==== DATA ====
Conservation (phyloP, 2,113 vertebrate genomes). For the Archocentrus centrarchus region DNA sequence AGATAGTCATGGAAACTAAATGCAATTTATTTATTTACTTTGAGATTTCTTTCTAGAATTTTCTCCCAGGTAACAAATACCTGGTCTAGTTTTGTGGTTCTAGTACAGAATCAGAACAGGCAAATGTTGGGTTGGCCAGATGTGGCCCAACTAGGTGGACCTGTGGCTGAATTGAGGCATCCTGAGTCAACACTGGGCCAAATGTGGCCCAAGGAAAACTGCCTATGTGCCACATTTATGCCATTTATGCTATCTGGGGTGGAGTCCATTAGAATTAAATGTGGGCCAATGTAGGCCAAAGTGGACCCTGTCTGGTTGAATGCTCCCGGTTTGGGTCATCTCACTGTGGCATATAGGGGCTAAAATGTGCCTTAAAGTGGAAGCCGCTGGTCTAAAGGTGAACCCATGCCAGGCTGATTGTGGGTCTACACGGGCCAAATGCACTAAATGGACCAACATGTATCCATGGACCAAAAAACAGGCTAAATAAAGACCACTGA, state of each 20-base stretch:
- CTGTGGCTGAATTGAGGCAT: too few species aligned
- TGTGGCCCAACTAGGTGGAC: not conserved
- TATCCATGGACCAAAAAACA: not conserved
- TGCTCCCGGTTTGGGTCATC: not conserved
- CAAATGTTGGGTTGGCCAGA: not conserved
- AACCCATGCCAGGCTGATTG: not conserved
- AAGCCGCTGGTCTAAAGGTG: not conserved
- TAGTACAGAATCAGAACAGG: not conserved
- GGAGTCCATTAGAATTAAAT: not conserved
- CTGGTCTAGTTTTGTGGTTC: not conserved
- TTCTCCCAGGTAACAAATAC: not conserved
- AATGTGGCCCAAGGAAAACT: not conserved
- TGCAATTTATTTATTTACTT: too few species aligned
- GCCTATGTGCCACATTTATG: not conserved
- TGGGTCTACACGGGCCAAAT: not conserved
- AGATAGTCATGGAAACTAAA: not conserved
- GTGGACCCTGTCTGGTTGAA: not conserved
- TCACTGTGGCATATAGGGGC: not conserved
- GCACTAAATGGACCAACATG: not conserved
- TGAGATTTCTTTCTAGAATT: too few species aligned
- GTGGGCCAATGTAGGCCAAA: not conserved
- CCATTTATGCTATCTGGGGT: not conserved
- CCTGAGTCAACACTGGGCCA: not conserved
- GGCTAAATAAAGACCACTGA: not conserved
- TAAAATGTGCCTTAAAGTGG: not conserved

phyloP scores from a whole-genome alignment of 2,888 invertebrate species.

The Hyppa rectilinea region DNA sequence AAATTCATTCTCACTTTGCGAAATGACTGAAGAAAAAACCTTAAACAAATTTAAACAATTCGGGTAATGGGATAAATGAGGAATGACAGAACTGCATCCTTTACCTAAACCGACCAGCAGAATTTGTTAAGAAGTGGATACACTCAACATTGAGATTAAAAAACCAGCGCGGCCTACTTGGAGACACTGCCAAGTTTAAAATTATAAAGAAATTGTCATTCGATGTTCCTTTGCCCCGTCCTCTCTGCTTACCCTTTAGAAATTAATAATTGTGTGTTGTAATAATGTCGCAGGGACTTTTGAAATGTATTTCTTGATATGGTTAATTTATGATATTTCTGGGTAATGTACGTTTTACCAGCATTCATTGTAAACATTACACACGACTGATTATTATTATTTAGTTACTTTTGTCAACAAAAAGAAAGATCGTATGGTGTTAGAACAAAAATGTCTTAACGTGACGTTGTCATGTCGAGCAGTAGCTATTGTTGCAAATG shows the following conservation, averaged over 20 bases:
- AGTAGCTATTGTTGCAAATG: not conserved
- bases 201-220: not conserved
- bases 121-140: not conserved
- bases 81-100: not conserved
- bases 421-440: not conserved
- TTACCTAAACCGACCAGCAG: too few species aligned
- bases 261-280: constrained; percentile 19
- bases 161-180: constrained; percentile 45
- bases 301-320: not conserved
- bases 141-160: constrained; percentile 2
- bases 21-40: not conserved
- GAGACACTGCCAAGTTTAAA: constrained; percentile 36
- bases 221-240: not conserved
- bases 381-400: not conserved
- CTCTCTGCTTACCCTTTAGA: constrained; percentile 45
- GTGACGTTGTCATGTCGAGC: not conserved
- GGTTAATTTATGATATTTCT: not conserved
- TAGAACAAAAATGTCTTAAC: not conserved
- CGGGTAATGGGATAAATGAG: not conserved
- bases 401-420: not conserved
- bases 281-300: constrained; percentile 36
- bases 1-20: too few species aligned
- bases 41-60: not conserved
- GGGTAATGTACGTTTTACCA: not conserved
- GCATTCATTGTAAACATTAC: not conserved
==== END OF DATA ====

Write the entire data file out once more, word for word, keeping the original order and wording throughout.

Conservation (phyloP, 2,113 vertebrate genomes). For the Archocentrus centrarchus region DNA sequence AGATAGTCATGGAAACTAAATGCAATTTATTTATTTACTTTGAGATTTCTTTCTAGAATTTTCTCCCAGGTAACAAATACCTGGTCTAGTTTTGTGGTTCTAGTACAGAATCAGAACAGGCAAATGTTGGGTTGGCCAGATGTGGCCCAACTAGGTGGACCTGTGGCTGAATTGAGGCATCCTGAGTCAACACTGGGCCAAATGTGGCCCAAGGAAAACTGCCTATGTGCCACATTTATGCCATTTATGCTATCTGGGGTGGAGTCCATTAGAATTAAATGTGGGCCAATGTAGGCCAAAGTGGACCCTGTCTGGTTGAATGCTCCCGGTTTGGGTCATCTCACTGTGGCATATAGGGGCTAAAATGTGCCTTAAAGTGGAAGCCGCTGGTCTAAAGGTGAACCCATGCCAGGCTGATTGTGGGTCTACACGGGCCAAATGCACTAAATGGACCAACATGTATCCATGGACCAAAAAACAGGCTAAATAAAGACCACTGA, state of each 20-base stretch:
- CTGTGGCTGAATTGAGGCAT: too few species aligned
- TGTGGCCCAACTAGGTGGAC: not conserved
- TATCCATGGACCAAAAAACA: not conserved
- TGCTCCCGGTTTGGGTCATC: not conserved
- CAAATGTTGGGTTGGCCAGA: not conserved
- AACCCATGCCAGGCTGATTG: not conserved
- AAGCCGCTGGTCTAAAGGTG: not conserved
- TAGTACAGAATCAGAACAGG: not conserved
- GGAGTCCATTAGAATTAAAT: not conserved
- CTGGTCTAGTTTTGTGGTTC: not conserved
- TTCTCCCAGGTAACAAATAC: not conserved
- AATGTGGCCCAAGGAAAACT: not conserved
- TGCAATTTATTTATTTACTT: too few species aligned
- GCCTATGTGCCACATTTATG: not conserved
- TGGGTCTACACGGGCCAAAT: not conserved
- AGATAGTCATGGAAACTAAA: not conserved
- GTGGACCCTGTCTGGTTGAA: not conserved
- TCACTGTGGCATATAGGGGC: not conserved
- GCACTAAATGGACCAACATG: not conserved
- TGAGATTTCTTTCTAGAATT: too few species aligned
- GTGGGCCAATGTAGGCCAAA: not conserved
- CCATTTATGCTATCTGGGGT: not conserved
- CCTGAGTCAACACTGGGCCA: not conserved
- GGCTAAATAAAGACCACTGA: not conserved
- TAAAATGTGCCTTAAAGTGG: not conserved

phyloP scores from a whole-genome alignment of 2,888 invertebrate species.

The Hyppa rectilinea region DNA sequence AAATTCATTCTCACTTTGCGAAATGACTGAAGAAAAAACCTTAAACAAATTTAAACAATTCGGGTAATGGGATAAATGAGGAATGACAGAACTGCATCCTTTACCTAAACCGACCAGCAGAATTTGTTAAGAAGTGGATACACTCAACATTGAGATTAAAAAACCAGCGCGGCCTACTTGGAGACACTGCCAAGTTTAAAATTATAAAGAAATTGTCATTCGATGTTCCTTTGCCCCGTCCTCTCTGCTTACCCTTTAGAAATTAATAATTGTGTGTTGTAATAATGTCGCAGGGACTTTTGAAATGTATTTCTTGATATGGTTAATTTATGATATTTCTGGGTAATGTACGTTTTACCAGCATTCATTGTAAACATTACACACGACTGATTATTATTATTTAGTTACTTTTGTCAACAAAAAGAAAGATCGTATGGTGTTAGAACAAAAATGTCTTAACGTGACGTTGTCATGTCGAGCAGTAGCTATTGTTGCAAATG shows the following conservation, averaged over 20 bases:
- AGTAGCTATTGTTGCAAATG: not conserved
- bases 201-220: not conserved
- bases 121-140: not conserved
- bases 81-100: not conserved
- bases 421-440: not conserved
- TTACCTAAACCGACCAGCAG: too few species aligned
- bases 261-280: constrained; percentile 19
- bases 161-180: constrained; percentile 45
- bases 301-320: not conserved
- bases 141-160: constrained; percentile 2
- bases 21-40: not conserved
- GAGACACTGCCAAGTTTAAA: constrained; percentile 36
- bases 221-240: not conserved
- bases 381-400: not conserved
- CTCTCTGCTTACCCTTTAGA: constrained; percentile 45
- GTGACGTTGTCATGTCGAGC: not conserved
- GGTTAATTTATGATATTTCT: not conserved
- TAGAACAAAAATGTCTTAAC: not conserved
- CGGGTAATGGGATAAATGAG: not conserved
- bases 401-420: not conserved
- bases 281-300: constrained; percentile 36
- bases 1-20: too few species aligned
- bases 41-60: not conserved
- GGGTAATGTACGTTTTACCA: not conserved
- GCATTCATTGTAAACATTAC: not conserved